Israeli University Leaders Walk Tightrope Over Knesset Vote

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By  Ben Upton for Times Higher Education  Published: August 04, 2023

Institutional leaders say a vote curbing Supreme Court powers has forced them to speak out, but they must still consider pro-government faculty and staff as the state heads for civil strife.

Israeli universities have been left walking a political tightrope after a parliamentary vote to water down the power of Israel’s Supreme Court triggered mass civil unrest.

Thousands of protesters have taken to the streets after the Knesset voted to strip the Supreme Court of the ability to overrule some government decisions on the basis of the “reasonableness” standard, while opinion polls have found that only a quarter of voters support the change. The court is due to hear appeals against the law in September.

In a carefully worded statement on the day of the vote, Israel’s Association of University Heads called on academics to be “active citizens in any legal way they can, regardless of their position,” while also stating that the “constitutional revolution” under way “threatens the democratic character” of the country.

University presidents’ opposition to the changes has irked some, with a petition to “keep academia out of the political game” gathering over 300 signatures from prominent professors at the time of writing, some of whom said in accompanying statements that they opposed the law itself.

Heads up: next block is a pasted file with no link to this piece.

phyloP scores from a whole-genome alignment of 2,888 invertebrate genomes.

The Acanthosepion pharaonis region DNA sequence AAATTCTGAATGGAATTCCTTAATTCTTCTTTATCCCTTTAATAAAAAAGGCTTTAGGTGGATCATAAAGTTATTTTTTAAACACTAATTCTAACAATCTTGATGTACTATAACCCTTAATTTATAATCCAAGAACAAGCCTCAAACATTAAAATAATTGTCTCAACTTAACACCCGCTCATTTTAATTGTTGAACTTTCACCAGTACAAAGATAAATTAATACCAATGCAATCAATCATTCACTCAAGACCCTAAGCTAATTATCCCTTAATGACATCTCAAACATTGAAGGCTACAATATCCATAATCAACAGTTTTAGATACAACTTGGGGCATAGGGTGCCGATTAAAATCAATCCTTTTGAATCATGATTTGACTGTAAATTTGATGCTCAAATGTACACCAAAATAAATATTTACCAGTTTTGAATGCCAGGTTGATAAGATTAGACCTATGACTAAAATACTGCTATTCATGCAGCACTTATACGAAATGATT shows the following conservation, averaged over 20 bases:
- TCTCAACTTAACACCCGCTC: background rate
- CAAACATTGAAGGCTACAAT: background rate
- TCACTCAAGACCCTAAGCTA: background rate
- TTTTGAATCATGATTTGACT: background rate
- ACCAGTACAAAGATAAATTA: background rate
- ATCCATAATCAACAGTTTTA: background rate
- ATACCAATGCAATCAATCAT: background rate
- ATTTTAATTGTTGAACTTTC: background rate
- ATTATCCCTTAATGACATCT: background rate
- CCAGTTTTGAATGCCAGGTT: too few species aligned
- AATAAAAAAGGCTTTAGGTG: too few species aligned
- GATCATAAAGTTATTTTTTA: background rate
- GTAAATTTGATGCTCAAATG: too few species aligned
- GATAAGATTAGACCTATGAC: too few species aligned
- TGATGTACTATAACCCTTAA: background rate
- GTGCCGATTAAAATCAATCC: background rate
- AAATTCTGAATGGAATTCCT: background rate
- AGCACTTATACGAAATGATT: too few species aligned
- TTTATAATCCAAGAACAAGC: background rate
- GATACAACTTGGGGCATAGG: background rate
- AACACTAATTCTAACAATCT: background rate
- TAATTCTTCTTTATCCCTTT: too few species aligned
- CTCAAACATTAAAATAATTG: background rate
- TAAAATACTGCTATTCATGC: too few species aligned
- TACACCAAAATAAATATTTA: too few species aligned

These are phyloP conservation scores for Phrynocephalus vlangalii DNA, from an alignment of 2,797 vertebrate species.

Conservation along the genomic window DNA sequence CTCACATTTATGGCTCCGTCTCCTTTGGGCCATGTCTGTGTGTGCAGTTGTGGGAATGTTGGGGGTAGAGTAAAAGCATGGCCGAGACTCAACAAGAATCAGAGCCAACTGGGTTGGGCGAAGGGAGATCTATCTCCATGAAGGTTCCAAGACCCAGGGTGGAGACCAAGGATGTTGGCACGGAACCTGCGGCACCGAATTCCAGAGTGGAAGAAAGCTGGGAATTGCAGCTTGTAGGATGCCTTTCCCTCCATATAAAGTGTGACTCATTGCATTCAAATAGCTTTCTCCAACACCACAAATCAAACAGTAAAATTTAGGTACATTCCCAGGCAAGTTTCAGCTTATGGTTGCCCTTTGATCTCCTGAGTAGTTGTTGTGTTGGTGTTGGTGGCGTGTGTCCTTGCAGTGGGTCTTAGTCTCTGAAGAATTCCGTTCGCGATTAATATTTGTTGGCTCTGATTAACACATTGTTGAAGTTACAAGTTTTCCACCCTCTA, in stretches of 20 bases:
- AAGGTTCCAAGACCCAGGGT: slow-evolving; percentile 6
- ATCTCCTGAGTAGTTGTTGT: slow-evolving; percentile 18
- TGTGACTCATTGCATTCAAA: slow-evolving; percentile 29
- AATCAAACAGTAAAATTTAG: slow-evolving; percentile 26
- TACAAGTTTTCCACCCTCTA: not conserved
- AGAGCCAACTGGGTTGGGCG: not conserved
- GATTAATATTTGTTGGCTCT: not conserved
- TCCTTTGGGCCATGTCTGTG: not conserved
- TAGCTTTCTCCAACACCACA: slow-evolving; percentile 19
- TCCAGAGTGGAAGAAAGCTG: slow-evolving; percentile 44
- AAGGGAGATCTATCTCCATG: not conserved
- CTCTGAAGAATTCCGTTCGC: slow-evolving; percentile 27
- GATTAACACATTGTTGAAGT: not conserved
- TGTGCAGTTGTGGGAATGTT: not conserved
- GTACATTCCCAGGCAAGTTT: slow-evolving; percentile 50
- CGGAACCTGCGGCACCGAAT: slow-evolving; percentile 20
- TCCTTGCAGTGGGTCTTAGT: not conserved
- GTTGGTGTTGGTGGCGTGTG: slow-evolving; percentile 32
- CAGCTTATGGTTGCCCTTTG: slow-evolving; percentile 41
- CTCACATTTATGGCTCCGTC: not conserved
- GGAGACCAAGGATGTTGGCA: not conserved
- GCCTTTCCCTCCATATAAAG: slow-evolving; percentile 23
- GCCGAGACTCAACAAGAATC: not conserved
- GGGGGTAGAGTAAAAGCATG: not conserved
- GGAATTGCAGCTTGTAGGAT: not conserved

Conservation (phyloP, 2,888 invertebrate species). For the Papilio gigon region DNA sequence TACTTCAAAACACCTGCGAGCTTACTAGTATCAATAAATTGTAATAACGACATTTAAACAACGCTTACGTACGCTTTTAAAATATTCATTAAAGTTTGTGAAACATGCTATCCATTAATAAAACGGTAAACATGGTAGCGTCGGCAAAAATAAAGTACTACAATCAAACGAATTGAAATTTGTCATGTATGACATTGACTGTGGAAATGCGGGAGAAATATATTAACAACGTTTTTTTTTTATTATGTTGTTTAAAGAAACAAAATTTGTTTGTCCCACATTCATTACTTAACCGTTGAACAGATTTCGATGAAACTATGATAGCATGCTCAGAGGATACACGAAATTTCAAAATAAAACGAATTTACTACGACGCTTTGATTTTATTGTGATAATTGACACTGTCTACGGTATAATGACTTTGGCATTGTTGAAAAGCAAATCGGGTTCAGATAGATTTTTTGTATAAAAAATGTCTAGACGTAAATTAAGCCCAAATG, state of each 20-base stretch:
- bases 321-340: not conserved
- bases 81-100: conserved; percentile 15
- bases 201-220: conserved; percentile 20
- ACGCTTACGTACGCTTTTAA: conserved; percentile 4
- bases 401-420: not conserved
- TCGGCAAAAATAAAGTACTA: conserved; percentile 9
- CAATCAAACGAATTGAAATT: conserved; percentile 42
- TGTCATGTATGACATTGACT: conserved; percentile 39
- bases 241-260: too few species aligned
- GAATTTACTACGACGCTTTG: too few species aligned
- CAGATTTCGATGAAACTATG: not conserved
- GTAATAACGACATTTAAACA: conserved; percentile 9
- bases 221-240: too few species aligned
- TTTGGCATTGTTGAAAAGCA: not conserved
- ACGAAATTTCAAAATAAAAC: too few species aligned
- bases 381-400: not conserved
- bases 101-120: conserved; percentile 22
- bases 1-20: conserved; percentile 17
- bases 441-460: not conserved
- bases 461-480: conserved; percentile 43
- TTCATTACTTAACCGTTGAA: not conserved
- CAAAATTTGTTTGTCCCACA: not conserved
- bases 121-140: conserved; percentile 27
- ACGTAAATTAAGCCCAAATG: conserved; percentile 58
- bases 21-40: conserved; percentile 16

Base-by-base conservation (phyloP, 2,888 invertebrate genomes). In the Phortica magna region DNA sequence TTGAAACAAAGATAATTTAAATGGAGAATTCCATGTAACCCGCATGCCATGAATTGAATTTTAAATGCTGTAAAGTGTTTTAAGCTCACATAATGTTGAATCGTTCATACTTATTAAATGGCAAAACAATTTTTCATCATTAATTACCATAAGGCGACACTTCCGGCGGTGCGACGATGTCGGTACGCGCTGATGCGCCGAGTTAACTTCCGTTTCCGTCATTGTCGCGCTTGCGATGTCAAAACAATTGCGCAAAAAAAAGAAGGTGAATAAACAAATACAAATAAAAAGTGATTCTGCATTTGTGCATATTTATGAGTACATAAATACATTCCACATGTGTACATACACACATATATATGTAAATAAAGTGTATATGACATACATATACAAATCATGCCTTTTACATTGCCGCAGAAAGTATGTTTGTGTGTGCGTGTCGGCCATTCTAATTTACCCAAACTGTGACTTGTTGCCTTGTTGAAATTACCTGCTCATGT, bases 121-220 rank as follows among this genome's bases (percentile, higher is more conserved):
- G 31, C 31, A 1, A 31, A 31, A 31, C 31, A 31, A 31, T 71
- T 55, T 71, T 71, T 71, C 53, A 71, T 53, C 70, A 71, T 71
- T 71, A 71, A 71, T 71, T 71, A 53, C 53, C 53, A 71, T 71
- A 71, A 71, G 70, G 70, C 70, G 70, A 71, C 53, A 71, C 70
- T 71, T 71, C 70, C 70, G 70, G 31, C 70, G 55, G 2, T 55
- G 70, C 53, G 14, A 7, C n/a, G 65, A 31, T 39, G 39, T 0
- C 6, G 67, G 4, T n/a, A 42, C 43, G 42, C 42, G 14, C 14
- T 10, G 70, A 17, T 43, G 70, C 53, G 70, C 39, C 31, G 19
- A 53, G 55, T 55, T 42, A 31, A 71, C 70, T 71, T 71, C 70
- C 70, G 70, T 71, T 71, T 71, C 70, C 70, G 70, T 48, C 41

But presidents who spoke with Times Higher Education said that, with the well-being of their institutions in the balance, they had no choice but to speak out.

“We’re not about politics, but we are about values, and one of our values means equality [and] lack of discrimination. All of those come with having a liberal democracy,” said Asher Cohen, president of the Hebrew University of Jerusalem (HUJI). “You see changes in the rules of the game without wide agreement only in dictatorships.”

Ron Robin, president of the University of Haifa, said it was “absolutely not possible” for heads to stay silent. “This is not an isolated discussion over a particular law, this is a struggle for the nature of society,” he said. “Universities can only thrive within democratic ecosystems.”

Both acknowledged some of their staff and faculty supported the new law, with Robin putting the figure at about 20 percent, but they said their universities’ senates had compelled them to oppose it.

Asher said HUJI’s senate had called for a strike, but he had held off. Aside from the limited impact such a move would have had over summer recess, the law would force him to dock pay from the minority who supported the change.

He said one development that would cross the threshold for a strike would be the government denying the court the right to challenge the new law. “We will stand by the law, and everyone should,” he said.

“If it will get there, then we are in a real, real serious constitutional crisis. We don’t know what’s going to happen.”

Haifa’s rector, Gur Elroy, was among the army reservists who publicly resigned their military positions in response to the vote, writing in a statement to local media that he could “no longer continue to serve a government that turns Israel into a non-democratic state.” Around 10,000 other part-time soldiers have promised to do the same.

“This is still a country where academics are on a pedestal of some kind, so even if we do something that has been done by thousands of others it has greater resonance,” said Robin.

The university presidents’ statement said that a neutering of the court would prevent them using legal means to oppose “harassment” of academia by the government. “We have a lot to lose if we lose our autonomy,” said Robin. “It’s going to be a long struggle.”